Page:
On Sunday, many Americans participated in memorial services to honor the victims and heroes of the Sept. 11, 2001 terrorist attacks on the 15th anniversary. The same day, some professional football players opted not to stand during the playing of the Star-Spangled Banner. The athletes did this as a silent, unobtrusive protest of racial inequities that exist in the United States — certainly not to disrespect the country — although some nonetheless viewed the act as at diametric odds with commemorating the somber, patriotic solidarity we invoke when remembering 9/11. Bringing a famous face to that opinion was supermodel Kate Upton, who said kneeling during the national anthem was "unacceptable" — and totally missed the point.
That a smattering of football players chose to kneel during the national anthem on the NFL's opening day was no shock to fans, social justice advocates, or those who wish they'd just do as they're told: Some players from teams like the Kansas City Chiefs, the San Diego Chargers, and the Miami Dolphins demonstrated in support of San Francisco 49ers quarterback Colin Kaepernick, who's been at the center of a major controversy after he decided not to stand for the national anthem during pre-season, ESPN reported. "I am not going to stand up to show pride in a flag for a country that oppresses black people and people of color," Kaepernick told NFL Media in August.
Upton, a white woman, was seemingly uninterested in having the conversation about race relations and the systemic oppression people of color often face in the criminal justice system and elsewhere that this simple protest could inspire. In response to an article about Dolphins players taking a knee during the anthem, she promptly tweeted, "This is unacceptable. You should be proud to be an American. Especially on 9/11 when we should support each other." And in a lengthier Instagram post that accompanied a photo of the players kneeling, the 24-year-old actress expanded on her opinion, writing that "in [her] opinion" the national anthem represents the country's military veterans, and calling the players' kneeling protest a "disgrace," on any day of the year, but particularly on the anniversary of 9/11:
... Protest all you want and use social media all you want. However, during the nearly two minutes when that song is playing, I believe everyone should put their hands on their heart and be proud of our country for we are all truly blessed. Recent history has shown that it is a place where anyone no matter what race or gender has the potential to become President of the United States. We live in the most special place in the world and should be thankful. After the song is over, I would encourage everyone to please use the podium they have, stand up for their beliefs, and make America a better place...
Upton's argument is problematic and fundamentally flawed to say the least. She writes that people certainly have the right to protest, and indeed they should, except when she deems it unacceptable. She insinuates that because all Americans should feel "truly blessed" to live in this country, no qualm could be worthy of challenging its symbols (not even the police shooting deaths of black men such as Alton Sterling in Baton Rouge and Philando Castile in Falcon Heights, Minnesota, on two consecutive days in July). Finally, she presents an egregious case of moral licensing when she invokes the election of a black man, President Barack Obama, to the government's highest office as proof that racism can't really be that bad. She suggests that many white people, the primary oppressors of people of color, also should be excused from examining their privilege because they may have voted for Obama.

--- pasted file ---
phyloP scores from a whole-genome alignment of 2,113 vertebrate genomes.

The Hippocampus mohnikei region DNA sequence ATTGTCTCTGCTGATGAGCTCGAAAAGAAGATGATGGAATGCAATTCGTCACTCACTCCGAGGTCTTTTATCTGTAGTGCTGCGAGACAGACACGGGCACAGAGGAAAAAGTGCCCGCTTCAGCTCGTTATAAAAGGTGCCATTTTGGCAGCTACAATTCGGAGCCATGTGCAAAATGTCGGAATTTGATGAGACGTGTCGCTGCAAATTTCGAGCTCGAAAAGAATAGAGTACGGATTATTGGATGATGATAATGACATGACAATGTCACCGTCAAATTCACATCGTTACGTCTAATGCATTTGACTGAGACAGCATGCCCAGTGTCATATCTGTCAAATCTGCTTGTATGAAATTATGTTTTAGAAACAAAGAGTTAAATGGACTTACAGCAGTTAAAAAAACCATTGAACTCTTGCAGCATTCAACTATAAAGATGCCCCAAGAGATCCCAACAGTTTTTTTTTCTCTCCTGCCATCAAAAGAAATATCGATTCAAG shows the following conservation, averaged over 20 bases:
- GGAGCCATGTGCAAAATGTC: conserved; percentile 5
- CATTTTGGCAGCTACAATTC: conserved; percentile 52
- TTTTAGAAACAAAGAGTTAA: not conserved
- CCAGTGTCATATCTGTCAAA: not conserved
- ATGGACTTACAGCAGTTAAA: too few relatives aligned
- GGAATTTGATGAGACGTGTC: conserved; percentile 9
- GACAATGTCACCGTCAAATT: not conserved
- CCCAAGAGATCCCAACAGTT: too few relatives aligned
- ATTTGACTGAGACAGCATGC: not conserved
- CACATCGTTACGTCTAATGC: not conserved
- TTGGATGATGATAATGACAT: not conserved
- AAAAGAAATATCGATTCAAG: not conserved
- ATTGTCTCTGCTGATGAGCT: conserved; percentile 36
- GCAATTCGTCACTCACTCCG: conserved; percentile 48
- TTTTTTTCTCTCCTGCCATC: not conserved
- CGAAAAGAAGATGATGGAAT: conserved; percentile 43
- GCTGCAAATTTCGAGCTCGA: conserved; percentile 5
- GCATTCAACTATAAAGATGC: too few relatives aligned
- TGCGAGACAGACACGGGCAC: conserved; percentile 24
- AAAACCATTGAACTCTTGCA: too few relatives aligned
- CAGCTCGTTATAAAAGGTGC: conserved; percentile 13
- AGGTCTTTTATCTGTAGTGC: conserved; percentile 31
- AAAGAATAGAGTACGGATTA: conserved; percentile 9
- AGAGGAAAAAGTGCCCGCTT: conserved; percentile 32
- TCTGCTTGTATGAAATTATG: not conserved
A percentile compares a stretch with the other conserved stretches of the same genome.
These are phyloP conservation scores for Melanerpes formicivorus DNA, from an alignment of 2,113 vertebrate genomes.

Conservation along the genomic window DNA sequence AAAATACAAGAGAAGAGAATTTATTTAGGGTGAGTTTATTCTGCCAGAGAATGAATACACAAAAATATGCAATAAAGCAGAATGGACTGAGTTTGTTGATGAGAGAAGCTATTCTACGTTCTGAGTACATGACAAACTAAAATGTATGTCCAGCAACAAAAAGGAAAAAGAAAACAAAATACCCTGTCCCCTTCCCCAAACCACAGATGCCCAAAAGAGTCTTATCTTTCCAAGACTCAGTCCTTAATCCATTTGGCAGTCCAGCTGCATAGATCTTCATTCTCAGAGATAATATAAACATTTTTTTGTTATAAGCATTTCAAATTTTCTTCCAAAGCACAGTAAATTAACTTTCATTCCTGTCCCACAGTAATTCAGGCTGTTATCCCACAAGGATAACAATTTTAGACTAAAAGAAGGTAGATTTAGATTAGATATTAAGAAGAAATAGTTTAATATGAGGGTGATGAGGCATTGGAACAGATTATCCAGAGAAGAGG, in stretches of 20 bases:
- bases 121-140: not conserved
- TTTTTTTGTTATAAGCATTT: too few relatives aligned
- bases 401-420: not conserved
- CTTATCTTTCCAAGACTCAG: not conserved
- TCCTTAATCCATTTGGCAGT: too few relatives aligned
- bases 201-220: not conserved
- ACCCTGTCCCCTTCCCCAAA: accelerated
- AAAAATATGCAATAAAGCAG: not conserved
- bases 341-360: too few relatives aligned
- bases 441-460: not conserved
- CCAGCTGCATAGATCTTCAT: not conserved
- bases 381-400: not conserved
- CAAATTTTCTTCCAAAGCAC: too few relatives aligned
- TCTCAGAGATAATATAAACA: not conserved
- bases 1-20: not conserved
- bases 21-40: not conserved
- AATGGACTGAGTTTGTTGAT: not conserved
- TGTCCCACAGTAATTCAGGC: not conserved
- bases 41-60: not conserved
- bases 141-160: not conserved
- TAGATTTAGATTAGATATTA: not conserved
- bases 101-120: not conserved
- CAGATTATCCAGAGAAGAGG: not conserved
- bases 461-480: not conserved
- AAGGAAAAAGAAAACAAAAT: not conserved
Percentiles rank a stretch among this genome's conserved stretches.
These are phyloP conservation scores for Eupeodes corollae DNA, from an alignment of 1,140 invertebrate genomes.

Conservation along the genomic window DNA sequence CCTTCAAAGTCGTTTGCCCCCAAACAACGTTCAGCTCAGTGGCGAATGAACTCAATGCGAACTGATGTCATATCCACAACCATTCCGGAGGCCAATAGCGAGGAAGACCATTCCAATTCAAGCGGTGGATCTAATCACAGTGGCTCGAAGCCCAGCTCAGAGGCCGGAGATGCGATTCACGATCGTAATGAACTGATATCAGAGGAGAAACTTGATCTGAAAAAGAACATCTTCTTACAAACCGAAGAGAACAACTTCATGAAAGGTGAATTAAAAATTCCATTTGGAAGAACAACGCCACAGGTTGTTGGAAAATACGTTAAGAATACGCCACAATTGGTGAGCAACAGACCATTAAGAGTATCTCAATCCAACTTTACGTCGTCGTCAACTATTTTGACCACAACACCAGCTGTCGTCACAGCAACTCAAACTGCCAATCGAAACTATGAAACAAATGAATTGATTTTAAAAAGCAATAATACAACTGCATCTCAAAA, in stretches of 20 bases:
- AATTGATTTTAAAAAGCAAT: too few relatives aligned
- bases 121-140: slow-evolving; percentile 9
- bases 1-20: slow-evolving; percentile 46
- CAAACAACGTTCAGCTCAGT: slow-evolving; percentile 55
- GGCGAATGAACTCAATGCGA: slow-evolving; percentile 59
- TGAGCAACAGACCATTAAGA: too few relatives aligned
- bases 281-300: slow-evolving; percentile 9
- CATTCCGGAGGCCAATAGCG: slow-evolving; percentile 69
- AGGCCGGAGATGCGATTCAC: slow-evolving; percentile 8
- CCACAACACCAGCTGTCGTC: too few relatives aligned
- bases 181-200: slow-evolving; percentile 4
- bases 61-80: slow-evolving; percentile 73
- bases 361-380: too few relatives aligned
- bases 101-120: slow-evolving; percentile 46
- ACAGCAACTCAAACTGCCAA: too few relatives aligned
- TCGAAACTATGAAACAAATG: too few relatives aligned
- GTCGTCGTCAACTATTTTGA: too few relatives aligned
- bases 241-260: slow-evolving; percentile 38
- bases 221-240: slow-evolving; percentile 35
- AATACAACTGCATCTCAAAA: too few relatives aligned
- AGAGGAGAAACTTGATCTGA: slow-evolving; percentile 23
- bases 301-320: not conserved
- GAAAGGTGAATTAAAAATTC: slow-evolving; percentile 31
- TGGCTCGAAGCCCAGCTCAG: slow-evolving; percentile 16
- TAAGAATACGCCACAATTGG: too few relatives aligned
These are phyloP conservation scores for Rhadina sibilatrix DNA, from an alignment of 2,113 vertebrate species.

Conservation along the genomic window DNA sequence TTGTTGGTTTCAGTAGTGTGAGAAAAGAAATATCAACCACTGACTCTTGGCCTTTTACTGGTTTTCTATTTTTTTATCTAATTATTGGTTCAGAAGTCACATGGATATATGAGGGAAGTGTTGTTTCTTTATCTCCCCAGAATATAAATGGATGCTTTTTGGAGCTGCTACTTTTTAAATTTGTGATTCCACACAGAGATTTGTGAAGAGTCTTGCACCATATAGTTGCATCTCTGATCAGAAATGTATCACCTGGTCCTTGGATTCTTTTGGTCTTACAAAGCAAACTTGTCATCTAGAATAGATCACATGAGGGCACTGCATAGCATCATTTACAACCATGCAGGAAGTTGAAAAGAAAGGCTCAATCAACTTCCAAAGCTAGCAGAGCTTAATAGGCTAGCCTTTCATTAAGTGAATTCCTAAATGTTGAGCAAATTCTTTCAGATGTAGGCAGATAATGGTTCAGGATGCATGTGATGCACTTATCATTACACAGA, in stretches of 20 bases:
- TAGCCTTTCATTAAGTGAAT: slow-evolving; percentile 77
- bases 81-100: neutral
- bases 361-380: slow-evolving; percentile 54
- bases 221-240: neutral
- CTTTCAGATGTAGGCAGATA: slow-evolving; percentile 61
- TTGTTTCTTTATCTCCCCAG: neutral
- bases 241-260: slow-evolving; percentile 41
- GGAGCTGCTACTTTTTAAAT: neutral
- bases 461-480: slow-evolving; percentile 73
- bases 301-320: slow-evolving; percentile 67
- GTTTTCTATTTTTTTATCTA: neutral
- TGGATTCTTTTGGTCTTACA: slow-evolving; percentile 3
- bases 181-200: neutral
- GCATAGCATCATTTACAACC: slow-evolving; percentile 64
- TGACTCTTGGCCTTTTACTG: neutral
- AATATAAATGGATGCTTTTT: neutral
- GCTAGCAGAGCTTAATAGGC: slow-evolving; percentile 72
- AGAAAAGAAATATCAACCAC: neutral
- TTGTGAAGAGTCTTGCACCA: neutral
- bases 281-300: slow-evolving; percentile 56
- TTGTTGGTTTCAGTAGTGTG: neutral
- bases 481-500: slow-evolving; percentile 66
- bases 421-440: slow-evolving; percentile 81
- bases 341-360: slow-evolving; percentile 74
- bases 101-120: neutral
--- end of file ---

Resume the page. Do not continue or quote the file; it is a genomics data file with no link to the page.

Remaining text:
After the game against the Seattle Seahawks Sunday, Dolphins running back Arian Foster, who knelt during The Star-Spangled Banner along with a few teammates, explained why he believes that was exactly the right time to do what he did. "They say it's not the right time to do this," he told reporters in the locker room. "It's never the time in somebody else's eye, because they'll always feel like it's good enough. And some people don't."
In his comments, Foster reveals an essential truth about activism and striving for social justice. Kneeling during the national anthem is not at all a disruptive protest, but when high-profile athletes do it, it's visible and it's visceral. The fact that it offends people should force them to consider the reason why these players feel it's a necessary step. It's true that if these players were vocal about the oppression they and many people of color endure on social media alone — as Upton suggests they do — it would likely garner some attention. People who already shared their beliefs or their hardships with them would rally around them. Those who didn't agree or didn't care would simply ignore them.
But the act of kneeling in a packed football stadium before a big game in the face of a flag and an anthem that many Americans hold dear is impossible to ignore. So, when Kaepernick and Foster and even white National Women's Soccer League player Megan Rapinoe reject not the flag, but the social ills in this country it exemplifies for them, they're refusing to let these issues fade from the national consciousness. This is how to jumpstart a conversation many would prefer to pretend we don't need to have. This is how to enact necessary change.
No one is disrespecting the United States of America. They're laboring, despite criticism, damaged reputations and potentially damaged careers, to make it greater, and greater, and greater — for all Americans.